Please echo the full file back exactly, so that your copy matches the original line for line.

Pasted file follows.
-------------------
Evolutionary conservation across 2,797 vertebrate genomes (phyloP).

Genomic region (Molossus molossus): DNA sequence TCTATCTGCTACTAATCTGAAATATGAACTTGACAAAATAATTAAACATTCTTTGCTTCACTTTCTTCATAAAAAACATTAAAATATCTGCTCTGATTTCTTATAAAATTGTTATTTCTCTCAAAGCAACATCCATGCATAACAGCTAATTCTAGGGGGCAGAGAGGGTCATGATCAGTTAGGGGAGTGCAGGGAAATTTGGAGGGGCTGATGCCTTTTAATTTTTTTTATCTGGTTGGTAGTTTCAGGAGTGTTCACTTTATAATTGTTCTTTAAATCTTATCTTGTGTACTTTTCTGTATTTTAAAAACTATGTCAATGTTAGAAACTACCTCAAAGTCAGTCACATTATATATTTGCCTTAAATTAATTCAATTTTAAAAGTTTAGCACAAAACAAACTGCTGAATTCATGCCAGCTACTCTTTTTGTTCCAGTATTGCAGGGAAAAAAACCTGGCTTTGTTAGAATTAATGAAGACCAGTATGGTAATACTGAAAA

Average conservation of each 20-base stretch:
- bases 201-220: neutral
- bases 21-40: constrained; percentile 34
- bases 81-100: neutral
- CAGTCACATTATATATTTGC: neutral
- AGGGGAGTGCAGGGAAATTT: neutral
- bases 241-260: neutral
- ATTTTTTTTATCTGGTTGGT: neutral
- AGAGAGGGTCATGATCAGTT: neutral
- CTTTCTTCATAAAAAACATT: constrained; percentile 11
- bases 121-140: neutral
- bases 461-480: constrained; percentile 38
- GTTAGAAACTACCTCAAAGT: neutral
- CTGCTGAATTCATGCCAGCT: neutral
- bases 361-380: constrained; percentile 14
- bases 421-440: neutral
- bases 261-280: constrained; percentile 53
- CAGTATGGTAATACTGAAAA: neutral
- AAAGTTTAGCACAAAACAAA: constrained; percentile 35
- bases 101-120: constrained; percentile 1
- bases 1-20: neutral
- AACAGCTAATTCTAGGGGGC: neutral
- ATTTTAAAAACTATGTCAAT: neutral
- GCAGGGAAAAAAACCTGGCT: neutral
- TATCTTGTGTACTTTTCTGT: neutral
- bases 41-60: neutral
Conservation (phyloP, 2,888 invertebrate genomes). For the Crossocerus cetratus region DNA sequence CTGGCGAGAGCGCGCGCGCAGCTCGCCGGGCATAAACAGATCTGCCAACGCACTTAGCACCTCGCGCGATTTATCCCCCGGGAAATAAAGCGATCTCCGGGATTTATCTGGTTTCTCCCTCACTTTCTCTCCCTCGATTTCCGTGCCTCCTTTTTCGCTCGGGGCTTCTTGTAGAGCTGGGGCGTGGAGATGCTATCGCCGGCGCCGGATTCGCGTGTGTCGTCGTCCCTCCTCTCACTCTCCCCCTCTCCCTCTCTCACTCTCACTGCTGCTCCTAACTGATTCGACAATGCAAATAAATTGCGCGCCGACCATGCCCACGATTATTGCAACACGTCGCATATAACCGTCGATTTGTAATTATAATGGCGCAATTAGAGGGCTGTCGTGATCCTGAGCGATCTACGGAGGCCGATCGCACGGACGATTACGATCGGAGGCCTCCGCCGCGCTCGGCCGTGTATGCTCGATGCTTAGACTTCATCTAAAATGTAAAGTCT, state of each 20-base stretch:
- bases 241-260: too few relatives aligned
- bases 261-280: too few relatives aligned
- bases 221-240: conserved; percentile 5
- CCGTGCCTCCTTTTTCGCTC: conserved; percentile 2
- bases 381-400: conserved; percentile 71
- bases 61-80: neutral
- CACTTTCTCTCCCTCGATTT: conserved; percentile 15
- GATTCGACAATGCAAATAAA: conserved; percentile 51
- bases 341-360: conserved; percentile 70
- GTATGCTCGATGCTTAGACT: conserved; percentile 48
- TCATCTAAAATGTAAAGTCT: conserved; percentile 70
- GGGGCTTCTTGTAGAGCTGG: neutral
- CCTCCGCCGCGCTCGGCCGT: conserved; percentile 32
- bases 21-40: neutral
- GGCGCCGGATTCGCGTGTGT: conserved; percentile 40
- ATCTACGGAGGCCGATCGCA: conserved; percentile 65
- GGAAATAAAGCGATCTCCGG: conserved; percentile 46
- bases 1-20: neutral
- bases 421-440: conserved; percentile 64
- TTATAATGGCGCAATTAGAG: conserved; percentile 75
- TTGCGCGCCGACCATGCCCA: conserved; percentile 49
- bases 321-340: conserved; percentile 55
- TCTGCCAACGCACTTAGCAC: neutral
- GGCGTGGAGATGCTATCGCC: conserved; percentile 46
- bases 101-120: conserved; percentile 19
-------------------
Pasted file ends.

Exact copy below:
Evolutionary conservation across 2,797 vertebrate genomes (phyloP).

Genomic region (Molossus molossus): DNA sequence TCTATCTGCTACTAATCTGAAATATGAACTTGACAAAATAATTAAACATTCTTTGCTTCACTTTCTTCATAAAAAACATTAAAATATCTGCTCTGATTTCTTATAAAATTGTTATTTCTCTCAAAGCAACATCCATGCATAACAGCTAATTCTAGGGGGCAGAGAGGGTCATGATCAGTTAGGGGAGTGCAGGGAAATTTGGAGGGGCTGATGCCTTTTAATTTTTTTTATCTGGTTGGTAGTTTCAGGAGTGTTCACTTTATAATTGTTCTTTAAATCTTATCTTGTGTACTTTTCTGTATTTTAAAAACTATGTCAATGTTAGAAACTACCTCAAAGTCAGTCACATTATATATTTGCCTTAAATTAATTCAATTTTAAAAGTTTAGCACAAAACAAACTGCTGAATTCATGCCAGCTACTCTTTTTGTTCCAGTATTGCAGGGAAAAAAACCTGGCTTTGTTAGAATTAATGAAGACCAGTATGGTAATACTGAAAA

Average conservation of each 20-base stretch:
- bases 201-220: neutral
- bases 21-40: constrained; percentile 34
- bases 81-100: neutral
- CAGTCACATTATATATTTGC: neutral
- AGGGGAGTGCAGGGAAATTT: neutral
- bases 241-260: neutral
- ATTTTTTTTATCTGGTTGGT: neutral
- AGAGAGGGTCATGATCAGTT: neutral
- CTTTCTTCATAAAAAACATT: constrained; percentile 11
- bases 121-140: neutral
- bases 461-480: constrained; percentile 38
- GTTAGAAACTACCTCAAAGT: neutral
- CTGCTGAATTCATGCCAGCT: neutral
- bases 361-380: constrained; percentile 14
- bases 421-440: neutral
- bases 261-280: constrained; percentile 53
- CAGTATGGTAATACTGAAAA: neutral
- AAAGTTTAGCACAAAACAAA: constrained; percentile 35
- bases 101-120: constrained; percentile 1
- bases 1-20: neutral
- AACAGCTAATTCTAGGGGGC: neutral
- ATTTTAAAAACTATGTCAAT: neutral
- GCAGGGAAAAAAACCTGGCT: neutral
- TATCTTGTGTACTTTTCTGT: neutral
- bases 41-60: neutral
Conservation (phyloP, 2,888 invertebrate genomes). For the Crossocerus cetratus region DNA sequence CTGGCGAGAGCGCGCGCGCAGCTCGCCGGGCATAAACAGATCTGCCAACGCACTTAGCACCTCGCGCGATTTATCCCCCGGGAAATAAAGCGATCTCCGGGATTTATCTGGTTTCTCCCTCACTTTCTCTCCCTCGATTTCCGTGCCTCCTTTTTCGCTCGGGGCTTCTTGTAGAGCTGGGGCGTGGAGATGCTATCGCCGGCGCCGGATTCGCGTGTGTCGTCGTCCCTCCTCTCACTCTCCCCCTCTCCCTCTCTCACTCTCACTGCTGCTCCTAACTGATTCGACAATGCAAATAAATTGCGCGCCGACCATGCCCACGATTATTGCAACACGTCGCATATAACCGTCGATTTGTAATTATAATGGCGCAATTAGAGGGCTGTCGTGATCCTGAGCGATCTACGGAGGCCGATCGCACGGACGATTACGATCGGAGGCCTCCGCCGCGCTCGGCCGTGTATGCTCGATGCTTAGACTTCATCTAAAATGTAAAGTCT, state of each 20-base stretch:
- bases 241-260: too few relatives aligned
- bases 261-280: too few relatives aligned
- bases 221-240: conserved; percentile 5
- CCGTGCCTCCTTTTTCGCTC: conserved; percentile 2
- bases 381-400: conserved; percentile 71
- bases 61-80: neutral
- CACTTTCTCTCCCTCGATTT: conserved; percentile 15
- GATTCGACAATGCAAATAAA: conserved; percentile 51
- bases 341-360: conserved; percentile 70
- GTATGCTCGATGCTTAGACT: conserved; percentile 48
- TCATCTAAAATGTAAAGTCT: conserved; percentile 70
- GGGGCTTCTTGTAGAGCTGG: neutral
- CCTCCGCCGCGCTCGGCCGT: conserved; percentile 32
- bases 21-40: neutral
- GGCGCCGGATTCGCGTGTGT: conserved; percentile 40
- ATCTACGGAGGCCGATCGCA: conserved; percentile 65
- GGAAATAAAGCGATCTCCGG: conserved; percentile 46
- bases 1-20: neutral
- bases 421-440: conserved; percentile 64
- TTATAATGGCGCAATTAGAG: conserved; percentile 75
- TTGCGCGCCGACCATGCCCA: conserved; percentile 49
- bases 321-340: conserved; percentile 55
- TCTGCCAACGCACTTAGCAC: neutral
- GGCGTGGAGATGCTATCGCC: conserved; percentile 46
- bases 101-120: conserved; percentile 19